“I will raise up shepherds over them who will shepherd them, and they shall not fear,” Jeremiah writes. God promises that righteousness and justice will reign – that shepherds will shepherd, which could not be more different from the picture of leadership now enfleshed and broadcast on our computers and smart phones as we follow the news. Our country’s new leadership has promised to scatter and destroy – families, communities, and quite possibly our entire system of government altered, if not destroyed, piece by piece. Goodbye environmental regulations, goodbye affordable care act, goodbye to who knows what else.
If you feel anxious, if you feel unsettled, well… I cannot tell you not to feel that way. I won’t. The worst thing we could do is to accept this, to settle into this new place and forget that it is anything but normal, forget that God has made us for something better.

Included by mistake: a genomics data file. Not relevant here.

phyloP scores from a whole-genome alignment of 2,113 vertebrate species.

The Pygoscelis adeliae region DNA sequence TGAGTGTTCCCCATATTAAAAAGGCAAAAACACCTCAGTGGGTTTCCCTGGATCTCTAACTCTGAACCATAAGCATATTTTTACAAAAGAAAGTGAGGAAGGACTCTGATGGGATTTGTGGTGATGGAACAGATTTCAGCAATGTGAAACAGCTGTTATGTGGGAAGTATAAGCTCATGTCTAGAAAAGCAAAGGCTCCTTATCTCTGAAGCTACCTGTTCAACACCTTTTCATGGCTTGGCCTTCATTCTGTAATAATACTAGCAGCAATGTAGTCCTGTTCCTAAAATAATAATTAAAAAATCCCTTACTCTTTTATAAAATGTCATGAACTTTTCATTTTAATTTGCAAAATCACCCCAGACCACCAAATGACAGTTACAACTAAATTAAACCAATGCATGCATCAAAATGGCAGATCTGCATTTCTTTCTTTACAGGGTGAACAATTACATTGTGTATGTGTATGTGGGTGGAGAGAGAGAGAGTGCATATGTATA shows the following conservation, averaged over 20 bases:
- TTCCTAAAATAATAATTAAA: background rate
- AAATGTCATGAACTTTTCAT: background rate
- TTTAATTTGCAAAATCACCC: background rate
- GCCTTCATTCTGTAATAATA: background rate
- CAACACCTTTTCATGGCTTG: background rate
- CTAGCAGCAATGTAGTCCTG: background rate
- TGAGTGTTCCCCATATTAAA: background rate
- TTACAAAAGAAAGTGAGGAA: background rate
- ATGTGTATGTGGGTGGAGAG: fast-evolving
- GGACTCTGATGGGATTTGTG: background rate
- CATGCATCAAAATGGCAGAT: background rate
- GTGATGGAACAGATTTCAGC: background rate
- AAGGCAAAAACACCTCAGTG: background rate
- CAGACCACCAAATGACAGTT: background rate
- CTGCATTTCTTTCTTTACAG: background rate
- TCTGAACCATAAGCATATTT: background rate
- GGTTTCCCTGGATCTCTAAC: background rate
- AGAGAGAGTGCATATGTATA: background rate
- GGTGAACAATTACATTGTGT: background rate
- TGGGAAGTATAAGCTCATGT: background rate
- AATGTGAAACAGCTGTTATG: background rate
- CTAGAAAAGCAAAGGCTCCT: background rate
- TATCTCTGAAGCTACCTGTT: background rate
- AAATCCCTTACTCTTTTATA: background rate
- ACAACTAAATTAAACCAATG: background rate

The world shifting, and in this unsettled world we are called to be shepherds, gathering, attending, creating, protecting, building, resisting.
One of the most dangerous moves I see Christians want to make in times like these is to claim the reign of Christ as a way past the difficult path ahead, as a way around the struggle. But there is no way around the struggle. For those who are scattered, for those who are vulnerable, there is no way past the truth that earthly leaders are destroying black and brown and queer and Muslim lives. There is no way around an already depressed economy, irreversible climate change, or any number of other real concerns about our present and future lives together. The truth of Christ’s reign does not erase the reality of such “evil doings,” to use Jeremiah’s language.